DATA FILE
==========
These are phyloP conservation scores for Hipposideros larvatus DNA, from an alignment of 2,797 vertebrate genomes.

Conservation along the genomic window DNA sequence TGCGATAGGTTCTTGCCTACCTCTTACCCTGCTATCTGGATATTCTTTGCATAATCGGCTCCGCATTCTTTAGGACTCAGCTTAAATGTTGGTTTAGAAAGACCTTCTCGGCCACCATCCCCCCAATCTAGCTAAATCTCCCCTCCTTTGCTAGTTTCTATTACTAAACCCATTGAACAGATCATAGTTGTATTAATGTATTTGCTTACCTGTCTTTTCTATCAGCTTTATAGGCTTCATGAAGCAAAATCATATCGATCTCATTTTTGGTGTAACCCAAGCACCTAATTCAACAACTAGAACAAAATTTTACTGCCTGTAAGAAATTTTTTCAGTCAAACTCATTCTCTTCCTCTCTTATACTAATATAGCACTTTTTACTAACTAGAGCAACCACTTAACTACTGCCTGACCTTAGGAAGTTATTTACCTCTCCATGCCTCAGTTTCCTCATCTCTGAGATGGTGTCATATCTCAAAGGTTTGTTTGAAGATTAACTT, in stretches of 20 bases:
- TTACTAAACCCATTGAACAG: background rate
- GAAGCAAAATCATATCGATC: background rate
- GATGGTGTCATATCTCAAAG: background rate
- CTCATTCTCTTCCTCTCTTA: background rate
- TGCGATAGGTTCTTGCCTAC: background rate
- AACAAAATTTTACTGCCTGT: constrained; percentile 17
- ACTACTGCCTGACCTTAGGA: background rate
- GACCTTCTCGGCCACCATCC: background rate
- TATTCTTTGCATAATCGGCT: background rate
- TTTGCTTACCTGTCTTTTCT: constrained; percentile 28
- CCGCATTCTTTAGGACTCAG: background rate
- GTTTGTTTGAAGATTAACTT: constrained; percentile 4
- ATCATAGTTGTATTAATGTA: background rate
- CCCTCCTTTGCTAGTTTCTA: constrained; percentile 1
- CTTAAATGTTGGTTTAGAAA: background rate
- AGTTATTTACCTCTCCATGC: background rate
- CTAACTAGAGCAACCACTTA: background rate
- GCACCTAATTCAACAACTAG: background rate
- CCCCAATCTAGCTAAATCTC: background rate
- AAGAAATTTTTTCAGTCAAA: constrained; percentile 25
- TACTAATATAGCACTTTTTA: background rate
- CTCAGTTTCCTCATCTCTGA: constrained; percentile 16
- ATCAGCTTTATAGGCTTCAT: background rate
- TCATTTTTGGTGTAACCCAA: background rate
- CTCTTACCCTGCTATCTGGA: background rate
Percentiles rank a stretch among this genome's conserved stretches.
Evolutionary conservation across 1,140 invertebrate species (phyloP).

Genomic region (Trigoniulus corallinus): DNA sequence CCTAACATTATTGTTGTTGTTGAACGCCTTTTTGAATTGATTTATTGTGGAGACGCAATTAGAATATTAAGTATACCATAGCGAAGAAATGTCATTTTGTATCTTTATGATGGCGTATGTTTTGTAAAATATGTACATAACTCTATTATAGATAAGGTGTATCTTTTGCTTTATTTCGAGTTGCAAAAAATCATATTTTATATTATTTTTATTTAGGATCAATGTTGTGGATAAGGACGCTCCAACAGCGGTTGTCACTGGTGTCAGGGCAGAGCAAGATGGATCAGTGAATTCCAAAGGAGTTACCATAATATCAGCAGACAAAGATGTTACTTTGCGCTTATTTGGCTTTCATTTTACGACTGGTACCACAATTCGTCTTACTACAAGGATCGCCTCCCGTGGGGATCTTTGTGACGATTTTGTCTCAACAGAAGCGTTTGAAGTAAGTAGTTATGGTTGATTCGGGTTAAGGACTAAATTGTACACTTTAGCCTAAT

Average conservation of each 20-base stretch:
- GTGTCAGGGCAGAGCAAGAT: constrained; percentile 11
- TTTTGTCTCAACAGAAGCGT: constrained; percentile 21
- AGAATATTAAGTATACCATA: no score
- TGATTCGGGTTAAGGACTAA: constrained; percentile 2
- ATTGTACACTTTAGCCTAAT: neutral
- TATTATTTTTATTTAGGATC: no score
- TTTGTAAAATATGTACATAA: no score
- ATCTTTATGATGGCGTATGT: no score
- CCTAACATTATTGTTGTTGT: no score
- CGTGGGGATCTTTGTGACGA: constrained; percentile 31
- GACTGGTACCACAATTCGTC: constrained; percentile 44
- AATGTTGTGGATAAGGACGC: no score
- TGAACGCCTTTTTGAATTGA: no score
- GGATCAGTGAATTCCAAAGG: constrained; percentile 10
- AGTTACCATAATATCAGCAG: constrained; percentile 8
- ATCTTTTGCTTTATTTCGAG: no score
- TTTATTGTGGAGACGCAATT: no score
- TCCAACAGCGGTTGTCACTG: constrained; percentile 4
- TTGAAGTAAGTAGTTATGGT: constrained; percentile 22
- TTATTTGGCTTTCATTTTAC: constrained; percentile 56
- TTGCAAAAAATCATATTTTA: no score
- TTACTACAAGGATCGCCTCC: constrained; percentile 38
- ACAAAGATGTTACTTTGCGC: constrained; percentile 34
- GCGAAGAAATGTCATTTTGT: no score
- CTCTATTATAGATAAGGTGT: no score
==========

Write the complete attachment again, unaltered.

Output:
These are phyloP conservation scores for Hipposideros larvatus DNA, from an alignment of 2,797 vertebrate genomes.

Conservation along the genomic window DNA sequence TGCGATAGGTTCTTGCCTACCTCTTACCCTGCTATCTGGATATTCTTTGCATAATCGGCTCCGCATTCTTTAGGACTCAGCTTAAATGTTGGTTTAGAAAGACCTTCTCGGCCACCATCCCCCCAATCTAGCTAAATCTCCCCTCCTTTGCTAGTTTCTATTACTAAACCCATTGAACAGATCATAGTTGTATTAATGTATTTGCTTACCTGTCTTTTCTATCAGCTTTATAGGCTTCATGAAGCAAAATCATATCGATCTCATTTTTGGTGTAACCCAAGCACCTAATTCAACAACTAGAACAAAATTTTACTGCCTGTAAGAAATTTTTTCAGTCAAACTCATTCTCTTCCTCTCTTATACTAATATAGCACTTTTTACTAACTAGAGCAACCACTTAACTACTGCCTGACCTTAGGAAGTTATTTACCTCTCCATGCCTCAGTTTCCTCATCTCTGAGATGGTGTCATATCTCAAAGGTTTGTTTGAAGATTAACTT, in stretches of 20 bases:
- TTACTAAACCCATTGAACAG: background rate
- GAAGCAAAATCATATCGATC: background rate
- GATGGTGTCATATCTCAAAG: background rate
- CTCATTCTCTTCCTCTCTTA: background rate
- TGCGATAGGTTCTTGCCTAC: background rate
- AACAAAATTTTACTGCCTGT: constrained; percentile 17
- ACTACTGCCTGACCTTAGGA: background rate
- GACCTTCTCGGCCACCATCC: background rate
- TATTCTTTGCATAATCGGCT: background rate
- TTTGCTTACCTGTCTTTTCT: constrained; percentile 28
- CCGCATTCTTTAGGACTCAG: background rate
- GTTTGTTTGAAGATTAACTT: constrained; percentile 4
- ATCATAGTTGTATTAATGTA: background rate
- CCCTCCTTTGCTAGTTTCTA: constrained; percentile 1
- CTTAAATGTTGGTTTAGAAA: background rate
- AGTTATTTACCTCTCCATGC: background rate
- CTAACTAGAGCAACCACTTA: background rate
- GCACCTAATTCAACAACTAG: background rate
- CCCCAATCTAGCTAAATCTC: background rate
- AAGAAATTTTTTCAGTCAAA: constrained; percentile 25
- TACTAATATAGCACTTTTTA: background rate
- CTCAGTTTCCTCATCTCTGA: constrained; percentile 16
- ATCAGCTTTATAGGCTTCAT: background rate
- TCATTTTTGGTGTAACCCAA: background rate
- CTCTTACCCTGCTATCTGGA: background rate
Percentiles rank a stretch among this genome's conserved stretches.
Evolutionary conservation across 1,140 invertebrate species (phyloP).

Genomic region (Trigoniulus corallinus): DNA sequence CCTAACATTATTGTTGTTGTTGAACGCCTTTTTGAATTGATTTATTGTGGAGACGCAATTAGAATATTAAGTATACCATAGCGAAGAAATGTCATTTTGTATCTTTATGATGGCGTATGTTTTGTAAAATATGTACATAACTCTATTATAGATAAGGTGTATCTTTTGCTTTATTTCGAGTTGCAAAAAATCATATTTTATATTATTTTTATTTAGGATCAATGTTGTGGATAAGGACGCTCCAACAGCGGTTGTCACTGGTGTCAGGGCAGAGCAAGATGGATCAGTGAATTCCAAAGGAGTTACCATAATATCAGCAGACAAAGATGTTACTTTGCGCTTATTTGGCTTTCATTTTACGACTGGTACCACAATTCGTCTTACTACAAGGATCGCCTCCCGTGGGGATCTTTGTGACGATTTTGTCTCAACAGAAGCGTTTGAAGTAAGTAGTTATGGTTGATTCGGGTTAAGGACTAAATTGTACACTTTAGCCTAAT

Average conservation of each 20-base stretch:
- GTGTCAGGGCAGAGCAAGAT: constrained; percentile 11
- TTTTGTCTCAACAGAAGCGT: constrained; percentile 21
- AGAATATTAAGTATACCATA: no score
- TGATTCGGGTTAAGGACTAA: constrained; percentile 2
- ATTGTACACTTTAGCCTAAT: neutral
- TATTATTTTTATTTAGGATC: no score
- TTTGTAAAATATGTACATAA: no score
- ATCTTTATGATGGCGTATGT: no score
- CCTAACATTATTGTTGTTGT: no score
- CGTGGGGATCTTTGTGACGA: constrained; percentile 31
- GACTGGTACCACAATTCGTC: constrained; percentile 44
- AATGTTGTGGATAAGGACGC: no score
- TGAACGCCTTTTTGAATTGA: no score
- GGATCAGTGAATTCCAAAGG: constrained; percentile 10
- AGTTACCATAATATCAGCAG: constrained; percentile 8
- ATCTTTTGCTTTATTTCGAG: no score
- TTTATTGTGGAGACGCAATT: no score
- TCCAACAGCGGTTGTCACTG: constrained; percentile 4
- TTGAAGTAAGTAGTTATGGT: constrained; percentile 22
- TTATTTGGCTTTCATTTTAC: constrained; percentile 56
- TTGCAAAAAATCATATTTTA: no score
- TTACTACAAGGATCGCCTCC: constrained; percentile 38
- ACAAAGATGTTACTTTGCGC: constrained; percentile 34
- GCGAAGAAATGTCATTTTGT: no score
- CTCTATTATAGATAAGGTGT: no score